In recognition of this gift, a resolution will be introduced at the Oct. 28 meeting of Pitt’s Board of Trustees to name the University’s School of Arts and Sciences the Kenneth P. Dietrich School of Arts and Sciences in honor of Mr. Dietrich’s father. The School of Arts and Sciences sits at the heart of the University’s academic programs and provides instruction in the natural sciences, humanities, and social sciences for all students studying on the University’s Pittsburgh campus. This includes more than 10,000 undergraduate students pursuing majors or certificates in the nearly 50 departments and programs of the School. The School also is home to the largest graduate program in Pittsburgh and to Pitt’s College of General Studies, one of the region’s leading providers of adult education programs.

The many distinguished graduates of the School include:

Herbert W. Boyer, who earned M.S. and Ph.D. degrees in the biological sciences from the School and went on to receive numerous national and international awards for his pioneering work in genetic engineering, including both the 1989 National Medal of Technology and the 1990 National Medal of Science;

Michael W. Chabon, who earned his B.A. in English Writing from the School and, among many honors for his works, received the 2001 Pulitzer Prize in Fiction for his novel The Amazing Adventures of Kavalier & Clay;

Paul C. Lauterbur, who earned his Ph.D. in chemistry from the School and received the 2003 Nobel Prize in Medicine for his contributions to the development of magnetic resonance imaging;

Wangari Muta Maathai, who earned her M.S. in the biological sciences from the School and was awarded the 2004 Nobel Peace Prize for her environmental and human rights work in her native Kenya; and

Bert W. O’Malley, who earned his B.S. from the School, in addition to his M.D. from Pitt’s School of Medicine, and received the 2007 National Medal of Science in recognition of his work as the “father” of molecular endocrinology.

The School is home to many departments and programs of distinction. Faculty of the School regularly receive the highest forms of national and international recognition, and its students regularly compete with the strongest students from the country’s finest universities for the highest national honors.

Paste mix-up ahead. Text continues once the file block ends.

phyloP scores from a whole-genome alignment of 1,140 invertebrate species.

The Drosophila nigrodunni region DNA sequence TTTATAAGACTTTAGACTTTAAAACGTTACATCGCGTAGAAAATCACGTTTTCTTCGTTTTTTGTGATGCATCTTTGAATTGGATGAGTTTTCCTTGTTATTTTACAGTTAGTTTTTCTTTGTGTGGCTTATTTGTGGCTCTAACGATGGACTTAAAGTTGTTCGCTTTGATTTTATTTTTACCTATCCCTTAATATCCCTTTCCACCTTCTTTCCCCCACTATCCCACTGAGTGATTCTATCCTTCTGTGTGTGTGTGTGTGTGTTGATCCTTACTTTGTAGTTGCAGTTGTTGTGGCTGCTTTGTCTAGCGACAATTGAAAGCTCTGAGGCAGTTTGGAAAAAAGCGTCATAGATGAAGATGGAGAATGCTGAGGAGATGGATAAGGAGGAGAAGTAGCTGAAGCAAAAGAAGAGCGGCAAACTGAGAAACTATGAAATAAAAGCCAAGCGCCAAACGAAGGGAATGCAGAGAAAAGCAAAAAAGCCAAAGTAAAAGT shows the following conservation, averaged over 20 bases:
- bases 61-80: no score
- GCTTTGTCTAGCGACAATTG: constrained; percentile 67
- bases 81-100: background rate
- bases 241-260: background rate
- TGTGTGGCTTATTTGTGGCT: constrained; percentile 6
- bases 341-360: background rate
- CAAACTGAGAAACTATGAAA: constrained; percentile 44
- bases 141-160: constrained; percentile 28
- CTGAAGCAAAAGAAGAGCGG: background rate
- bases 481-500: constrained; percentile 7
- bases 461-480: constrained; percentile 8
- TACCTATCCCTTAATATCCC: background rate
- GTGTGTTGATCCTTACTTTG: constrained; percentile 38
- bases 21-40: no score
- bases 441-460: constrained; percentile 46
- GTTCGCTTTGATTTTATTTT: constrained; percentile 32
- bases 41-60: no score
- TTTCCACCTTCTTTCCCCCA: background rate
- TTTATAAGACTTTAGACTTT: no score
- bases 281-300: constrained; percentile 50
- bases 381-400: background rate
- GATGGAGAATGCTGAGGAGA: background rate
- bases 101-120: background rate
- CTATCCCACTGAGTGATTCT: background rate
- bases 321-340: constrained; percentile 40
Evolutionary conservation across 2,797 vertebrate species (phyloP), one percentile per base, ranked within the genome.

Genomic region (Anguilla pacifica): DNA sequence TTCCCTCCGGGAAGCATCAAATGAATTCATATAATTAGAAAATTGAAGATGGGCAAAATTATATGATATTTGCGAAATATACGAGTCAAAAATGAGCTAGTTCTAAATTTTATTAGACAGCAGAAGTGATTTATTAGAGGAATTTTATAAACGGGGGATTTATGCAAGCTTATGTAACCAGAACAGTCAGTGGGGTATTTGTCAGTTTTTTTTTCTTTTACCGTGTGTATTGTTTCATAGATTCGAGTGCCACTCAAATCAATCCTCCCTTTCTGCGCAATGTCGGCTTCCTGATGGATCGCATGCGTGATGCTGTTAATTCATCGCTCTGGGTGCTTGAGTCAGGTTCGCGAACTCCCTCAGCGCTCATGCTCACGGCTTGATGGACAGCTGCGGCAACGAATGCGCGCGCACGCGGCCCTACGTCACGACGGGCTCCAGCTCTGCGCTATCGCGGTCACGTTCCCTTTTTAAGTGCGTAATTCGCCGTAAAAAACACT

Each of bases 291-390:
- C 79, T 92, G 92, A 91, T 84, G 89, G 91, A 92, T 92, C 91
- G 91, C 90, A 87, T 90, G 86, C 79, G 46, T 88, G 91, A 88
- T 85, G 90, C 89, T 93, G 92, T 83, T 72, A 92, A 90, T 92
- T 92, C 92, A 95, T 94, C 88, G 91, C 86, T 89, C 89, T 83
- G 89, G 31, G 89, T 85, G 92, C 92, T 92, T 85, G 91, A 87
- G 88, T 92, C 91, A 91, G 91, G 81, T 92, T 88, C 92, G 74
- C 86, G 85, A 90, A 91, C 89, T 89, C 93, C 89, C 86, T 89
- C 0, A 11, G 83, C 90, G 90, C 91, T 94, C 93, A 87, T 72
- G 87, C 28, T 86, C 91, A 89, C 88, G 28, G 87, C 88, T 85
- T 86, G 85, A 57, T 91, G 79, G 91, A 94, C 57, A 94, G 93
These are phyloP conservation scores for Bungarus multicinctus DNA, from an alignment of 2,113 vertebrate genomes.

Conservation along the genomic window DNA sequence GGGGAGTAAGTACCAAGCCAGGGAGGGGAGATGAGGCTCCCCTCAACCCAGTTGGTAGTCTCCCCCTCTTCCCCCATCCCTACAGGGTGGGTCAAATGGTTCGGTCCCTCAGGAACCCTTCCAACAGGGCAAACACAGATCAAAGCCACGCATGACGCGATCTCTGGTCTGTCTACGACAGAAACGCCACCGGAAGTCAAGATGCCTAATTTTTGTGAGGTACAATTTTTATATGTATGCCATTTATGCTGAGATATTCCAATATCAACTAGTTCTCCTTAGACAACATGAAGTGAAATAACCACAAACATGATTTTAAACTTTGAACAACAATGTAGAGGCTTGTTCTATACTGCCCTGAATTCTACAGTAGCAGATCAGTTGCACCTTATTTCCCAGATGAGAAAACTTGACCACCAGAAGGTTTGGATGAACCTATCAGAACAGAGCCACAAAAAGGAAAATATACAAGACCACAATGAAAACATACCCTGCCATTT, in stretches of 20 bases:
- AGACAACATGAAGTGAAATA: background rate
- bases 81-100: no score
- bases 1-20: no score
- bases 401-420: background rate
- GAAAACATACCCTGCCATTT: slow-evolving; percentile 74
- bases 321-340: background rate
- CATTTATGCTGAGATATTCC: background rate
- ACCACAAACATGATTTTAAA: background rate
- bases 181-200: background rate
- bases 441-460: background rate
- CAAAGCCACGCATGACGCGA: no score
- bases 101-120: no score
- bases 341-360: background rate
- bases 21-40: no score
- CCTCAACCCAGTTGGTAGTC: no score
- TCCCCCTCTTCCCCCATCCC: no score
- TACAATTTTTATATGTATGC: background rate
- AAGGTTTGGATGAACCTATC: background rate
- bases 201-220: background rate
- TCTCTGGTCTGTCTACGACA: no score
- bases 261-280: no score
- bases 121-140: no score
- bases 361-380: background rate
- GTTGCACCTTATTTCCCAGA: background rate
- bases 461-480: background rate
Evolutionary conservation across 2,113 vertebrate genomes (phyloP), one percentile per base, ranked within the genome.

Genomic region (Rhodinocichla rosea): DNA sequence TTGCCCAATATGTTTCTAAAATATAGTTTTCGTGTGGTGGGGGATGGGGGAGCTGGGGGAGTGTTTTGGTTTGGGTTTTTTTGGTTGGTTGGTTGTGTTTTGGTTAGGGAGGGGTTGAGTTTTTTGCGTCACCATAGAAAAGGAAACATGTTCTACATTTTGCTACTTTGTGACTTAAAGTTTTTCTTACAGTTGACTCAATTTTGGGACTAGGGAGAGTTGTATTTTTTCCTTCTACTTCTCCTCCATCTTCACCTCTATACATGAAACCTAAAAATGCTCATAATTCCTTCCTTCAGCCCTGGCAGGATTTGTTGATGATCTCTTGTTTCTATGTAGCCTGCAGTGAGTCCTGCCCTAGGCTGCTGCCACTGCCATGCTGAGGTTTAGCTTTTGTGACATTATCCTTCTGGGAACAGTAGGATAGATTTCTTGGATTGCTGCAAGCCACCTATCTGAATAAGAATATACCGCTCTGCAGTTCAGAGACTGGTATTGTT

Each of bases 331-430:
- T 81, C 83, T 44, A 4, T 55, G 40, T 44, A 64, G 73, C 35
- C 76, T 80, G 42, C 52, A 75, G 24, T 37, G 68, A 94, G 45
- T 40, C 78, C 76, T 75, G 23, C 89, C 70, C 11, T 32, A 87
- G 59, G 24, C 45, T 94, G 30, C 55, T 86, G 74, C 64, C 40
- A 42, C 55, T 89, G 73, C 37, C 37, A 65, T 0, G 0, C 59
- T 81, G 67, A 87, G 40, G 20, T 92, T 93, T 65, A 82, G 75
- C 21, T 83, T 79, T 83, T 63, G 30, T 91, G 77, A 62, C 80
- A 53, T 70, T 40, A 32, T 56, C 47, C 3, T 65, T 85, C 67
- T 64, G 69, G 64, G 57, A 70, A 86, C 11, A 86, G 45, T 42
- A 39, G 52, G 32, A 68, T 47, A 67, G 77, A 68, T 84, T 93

In praising Mr. Dietrich for his support, N. John Cooper, the Bettye J. and Ralph E. Bailey Dean of Arts and Sciences at Pitt, said, “The arts and sciences are at the core of any great contemporary university. This transformative gift from Mr. Dietrich will let us advance our goal of being a world-recognized center for the generation of knowledge by our faculty, within and across disciplines, and for transmitting that knowledge to succeeding generations of undergraduates and graduate students.”

Pitt Trustee Eva Tansky Blum, who earned her undergraduate degree in political science from what will be known as the Kenneth P. Dietrich School of Arts and Sciences and who later earned her law degree from Pitt, serves as cochair of the University’s capital campaign. In commenting on this record-setting gift from her fellow Board member, she said, “Our capital campaign is helping to propel Pitt forward by providing the resources it needs to solidify its place among the world’s most respected universities. We cannot even begin to imagine the extent of the good that will come from Bill’s magnificent gift, but we know that it will enhance countless individual lives while also strengthening the fabric of our home community and the broader society.”

A Legacy of Business Success, Community Impact, and Uncommon Generosity

After graduating from Princeton University in 1960, Mr. Dietrich served in the U.S. Marine Corps Reserves before joining Dietrich Industries, Inc., the company founded by his father. Mr. Dietrich assumed responsibility for the day-to-day operations of the company in the mid-1960’s and in the process transformed Dietrich Industries from a small steel warehouse and distribution business into the nation’s largest manufacturer of light metal framing for the construction industry. In 1996, Worthington Industries bought Dietrich Industries and asked Mr. Dietrich to remain as a director, a position he held until his retirement in 2008.